HSF election turmoil from last spring unresolved

Former HSF president Tim Brilhante talks with Shawn Manhan at election forum on Sept. 23. Former HSF president Tim Brilhante talks with Shawn Manhan at election forum on Sept. 23.
Natalia Vega
HSF Reporter

Humber College students are heading to the polls over the next several days to select a Humber Students’ Federation president and two HSF board members. A student union by-election is itself highly unusual. The events that necessitated it are even more so.

During last year’s elections, former HSF president Tim Brilhante was disqualified from the race for unspecified campaign irregularities and was then denied the opportunity to appeal. Brilhante held a large lead at the time of his disqualification.

The elections continued and Shawn Manahan was elected president with less than 20 per cent of the popular vote.

At the subsequent Annual General Meeting, however, students voted 90-89 to reject the results of the presidential election.

As a result a by-election was called and with voting commencing today, Humber College has polls open until Sept. 30, with Manahan again contesting for the top executive role.

The Governance Review Committee met during the summer to discuss the student government’s policies board of directors chairperson Eric Collings said.

“We’re always going to be working on it to make it the best we can make it and currently right now I’m very happy with how it is. It’s better than prior years so that’s all that you can really do,” he said.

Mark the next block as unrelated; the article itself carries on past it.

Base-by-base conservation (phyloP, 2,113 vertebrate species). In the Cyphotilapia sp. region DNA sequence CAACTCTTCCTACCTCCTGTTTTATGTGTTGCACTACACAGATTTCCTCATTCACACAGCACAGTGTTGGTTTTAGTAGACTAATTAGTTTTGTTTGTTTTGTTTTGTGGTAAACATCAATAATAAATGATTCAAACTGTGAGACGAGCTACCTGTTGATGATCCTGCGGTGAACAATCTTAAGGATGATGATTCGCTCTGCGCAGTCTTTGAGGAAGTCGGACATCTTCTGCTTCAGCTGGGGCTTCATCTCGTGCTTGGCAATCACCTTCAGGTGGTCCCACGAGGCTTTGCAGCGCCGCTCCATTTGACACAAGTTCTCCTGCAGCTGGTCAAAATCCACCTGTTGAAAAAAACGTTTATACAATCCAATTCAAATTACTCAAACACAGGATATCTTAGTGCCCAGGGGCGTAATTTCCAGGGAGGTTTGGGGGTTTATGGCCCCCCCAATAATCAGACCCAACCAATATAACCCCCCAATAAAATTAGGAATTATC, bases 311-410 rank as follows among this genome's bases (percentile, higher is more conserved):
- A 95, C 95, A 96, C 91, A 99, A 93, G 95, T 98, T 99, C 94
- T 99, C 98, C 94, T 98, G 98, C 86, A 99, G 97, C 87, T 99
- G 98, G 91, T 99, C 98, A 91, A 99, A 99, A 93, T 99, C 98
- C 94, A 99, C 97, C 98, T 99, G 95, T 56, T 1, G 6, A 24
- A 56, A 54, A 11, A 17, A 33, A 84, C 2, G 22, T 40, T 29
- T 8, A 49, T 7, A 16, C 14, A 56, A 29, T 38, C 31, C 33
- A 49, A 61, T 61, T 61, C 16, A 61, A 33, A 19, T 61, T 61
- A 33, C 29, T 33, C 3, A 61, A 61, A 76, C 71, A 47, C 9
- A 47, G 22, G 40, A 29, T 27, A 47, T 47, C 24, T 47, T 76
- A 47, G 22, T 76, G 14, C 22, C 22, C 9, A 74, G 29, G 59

Collings said he has moved on from what happened last year with the elections but not having a president is regrettable.

“Having a by-election for the president is really unfortunate because now not only the president but the directors, they’ve lost out on a lot of training that they could have experienced during the summer,” he said.

Manahan is running for office for the third time. What happened last year was unfortunate for him but he has also moved on, he said.

“This year I’m running with three brand new competitors so hopefully I’ll win twice to get the job once and everything will be okay…We’ll see how it goes,” Manahan said.

Manahan noted he’s running with the same platform as last year, making raising HSF’s profile with students his main platform.

“What’s the point of federation if the majority of the students don’t know it’s there?” Manahan said.

Manahan is the only presidential candidate from last year running in the by-election.

“This whole by-election is like a second chance for new contestants to run who would have otherwise run in March. So it’s a waste of student money and time that could have been spent advocating for the students,” he said.

The presidential debate occurred on Sept. 23 and it is important to hear the differing views from all the candidates, former board of directors member Steven McInnis said.

“I really like that they were stressing that it’s a student organization and that they wanted to make sure that student concerns were heard,” McInnis said.

This was the first time McInnis had returned to school since last year as he is now an alumnus. He said what happened last year is behind him and he holds no regrets.

“I’m obviously still keeping an eye on what goes on around Guelph-Humber and Humber as I care passionately about the school,” said McInnis.